Common Snapping Turtle (Chelydra serpentina)
Vol. 16 Issue 3, Fall 2011
By Nicole Hamilton
Common Snapping Turtles, North America’s snapping turtle, are the largest turtles we have in Loudoun and can live up to 40 years in the wild. At full size, their shells grow to 19 inches in length and they can weigh as much as 35 lbs. They can be found in muddy ponds, lakes, and shallow streams – and unfortunately, sometimes near roads.
Signature characteristics include husky heads, shields along their legs and tail, and small eyes with star-shaped pupils. Their nostrils are at the tip of their nose, acting like a snorkel so the turtle can rest in the mud and use its long neck to stick its head up for a gasp of air and remain inactive.
A snapping turtle’s diet consists of aquatic plants, fish, frogs and tadpoles, salamanders, insects, snails, leeches, worms, snakes, and small mammals. While camouflaged in the mud, the turtle will open its mouth, showing a small growth on its tongue that looks like a wriggly worm. As a fish comes by to investigate, it snaps it up! Snapping turtles have very sharp mandibles and strong jaw muscles. This, combined with their fast snapping action, provides them with a great ability to catch fish and other prey that move quickly through the water. Their long necks and quickness makes them a creature to approach with caution!
People often ask, “Do snapping turtles eat baby ducks?” and yes, being omnivorous they do, but they prefer the other foods mentioned and actually eat a lot of vegetation. They will also eat carrion (dead animals). An interesting fact is that snapping turtles sniff out carrion and have been used by police to find corpses!
In springtime, after heavy rains when it’s a bit easier to move on land, adults will move to new territories or search for places to lay eggs. Mating takes place in April through November and the female can store sperm for a few years, allowing her to lay her eggs when conditions are right. Eggs are laid in springtime and hatch in fall, with young often being eaten by herons, crows, raccoons, fish, and other animals.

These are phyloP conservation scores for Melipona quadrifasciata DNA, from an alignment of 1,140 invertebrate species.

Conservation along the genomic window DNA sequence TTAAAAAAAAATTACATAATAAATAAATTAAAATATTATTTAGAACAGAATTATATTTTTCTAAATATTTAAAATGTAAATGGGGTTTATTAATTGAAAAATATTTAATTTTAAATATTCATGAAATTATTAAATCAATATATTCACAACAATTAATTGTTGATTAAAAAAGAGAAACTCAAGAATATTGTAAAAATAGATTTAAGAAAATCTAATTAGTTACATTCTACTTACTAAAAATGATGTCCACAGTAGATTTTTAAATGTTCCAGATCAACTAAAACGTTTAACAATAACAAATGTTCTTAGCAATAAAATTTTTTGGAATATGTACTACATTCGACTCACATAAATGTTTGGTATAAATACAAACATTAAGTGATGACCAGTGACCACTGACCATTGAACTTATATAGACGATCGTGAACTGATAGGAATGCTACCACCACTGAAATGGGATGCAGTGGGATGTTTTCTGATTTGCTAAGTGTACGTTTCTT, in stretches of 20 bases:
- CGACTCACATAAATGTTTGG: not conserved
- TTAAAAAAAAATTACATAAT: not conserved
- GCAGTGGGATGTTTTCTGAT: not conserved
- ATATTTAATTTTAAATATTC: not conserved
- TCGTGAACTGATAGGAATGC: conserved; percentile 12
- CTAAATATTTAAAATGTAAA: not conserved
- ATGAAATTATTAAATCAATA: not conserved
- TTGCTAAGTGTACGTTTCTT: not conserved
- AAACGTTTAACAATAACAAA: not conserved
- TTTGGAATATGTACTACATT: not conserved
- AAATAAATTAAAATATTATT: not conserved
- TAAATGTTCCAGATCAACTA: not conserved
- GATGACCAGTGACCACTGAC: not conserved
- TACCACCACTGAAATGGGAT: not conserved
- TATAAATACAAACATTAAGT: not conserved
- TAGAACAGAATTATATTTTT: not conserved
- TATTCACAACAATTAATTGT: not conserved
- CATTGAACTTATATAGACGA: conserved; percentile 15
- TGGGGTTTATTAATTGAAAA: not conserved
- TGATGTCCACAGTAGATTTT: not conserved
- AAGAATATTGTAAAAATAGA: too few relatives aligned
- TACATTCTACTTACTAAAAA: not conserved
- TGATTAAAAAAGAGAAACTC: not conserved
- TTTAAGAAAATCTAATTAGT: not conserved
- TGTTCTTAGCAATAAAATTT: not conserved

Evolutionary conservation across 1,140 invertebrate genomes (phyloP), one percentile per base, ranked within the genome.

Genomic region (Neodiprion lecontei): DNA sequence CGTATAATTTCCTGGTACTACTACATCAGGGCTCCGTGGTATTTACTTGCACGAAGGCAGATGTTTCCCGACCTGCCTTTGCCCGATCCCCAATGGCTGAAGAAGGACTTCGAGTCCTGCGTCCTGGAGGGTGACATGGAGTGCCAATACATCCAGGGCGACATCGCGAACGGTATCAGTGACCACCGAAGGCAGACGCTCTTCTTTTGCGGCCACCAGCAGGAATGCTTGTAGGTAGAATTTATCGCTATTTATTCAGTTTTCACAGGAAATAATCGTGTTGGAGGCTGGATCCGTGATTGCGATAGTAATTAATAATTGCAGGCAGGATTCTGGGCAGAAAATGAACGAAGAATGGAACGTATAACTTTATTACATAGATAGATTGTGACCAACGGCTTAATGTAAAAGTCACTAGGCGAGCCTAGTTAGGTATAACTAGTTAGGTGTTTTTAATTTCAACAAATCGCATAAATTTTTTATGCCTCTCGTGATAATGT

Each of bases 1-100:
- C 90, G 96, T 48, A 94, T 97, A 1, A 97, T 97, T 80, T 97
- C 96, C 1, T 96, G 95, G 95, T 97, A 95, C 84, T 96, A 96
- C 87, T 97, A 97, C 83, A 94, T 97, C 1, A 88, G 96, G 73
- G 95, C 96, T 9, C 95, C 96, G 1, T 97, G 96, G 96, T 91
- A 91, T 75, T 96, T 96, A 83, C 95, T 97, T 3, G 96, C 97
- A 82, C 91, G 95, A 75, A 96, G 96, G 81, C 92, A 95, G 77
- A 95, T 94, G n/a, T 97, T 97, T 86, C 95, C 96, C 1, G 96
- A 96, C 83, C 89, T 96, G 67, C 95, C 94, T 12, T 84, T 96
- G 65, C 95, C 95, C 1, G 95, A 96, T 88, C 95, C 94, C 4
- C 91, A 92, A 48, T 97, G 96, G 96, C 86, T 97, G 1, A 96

Snapping turtles behave very differently in water than they do on land. In water, they are very comfortable, having broad webbed feet and good places to hide. They have great vision and can see and hear under water. Even with these advantages though, they are very shy and try their best to avoid people. Because the plastron (underside of the shell) is relatively small on snapping turtles, it doesn’t provide much protection, leaving their heads and limbs unprotected. On land in particular, they are very vulnerable. Because of this, when a predator or an unwise person tries to grab them, they pull out all the stops and defend themselves. This includes snapping or biting, hissing, releasing a foul odor, and standing tall on all four legs to look as fierce as possible. Contrary to what you might think, snapping turtles are actually gentle and shy creatures. They only act fierce to warn off creatures who venture too close. If you inadvertently have a close encounter with a snapping turtle, back off and maintain a respectful distance; it is simply a frightened turtle trying to save itself.
Snapping turtles are an important part of the ecosystem and should be left alone to play their role in ponds and waterways. But, there are situations where they get in trouble and need our help. If you see a snapping turtle in the road or about to cross a road, there are ways to move it without being bitten. Please call animal control or, if you are experienced in animal rescue, we have included an address for a YouTube video below demonstrating how to safely move a snapping turtle.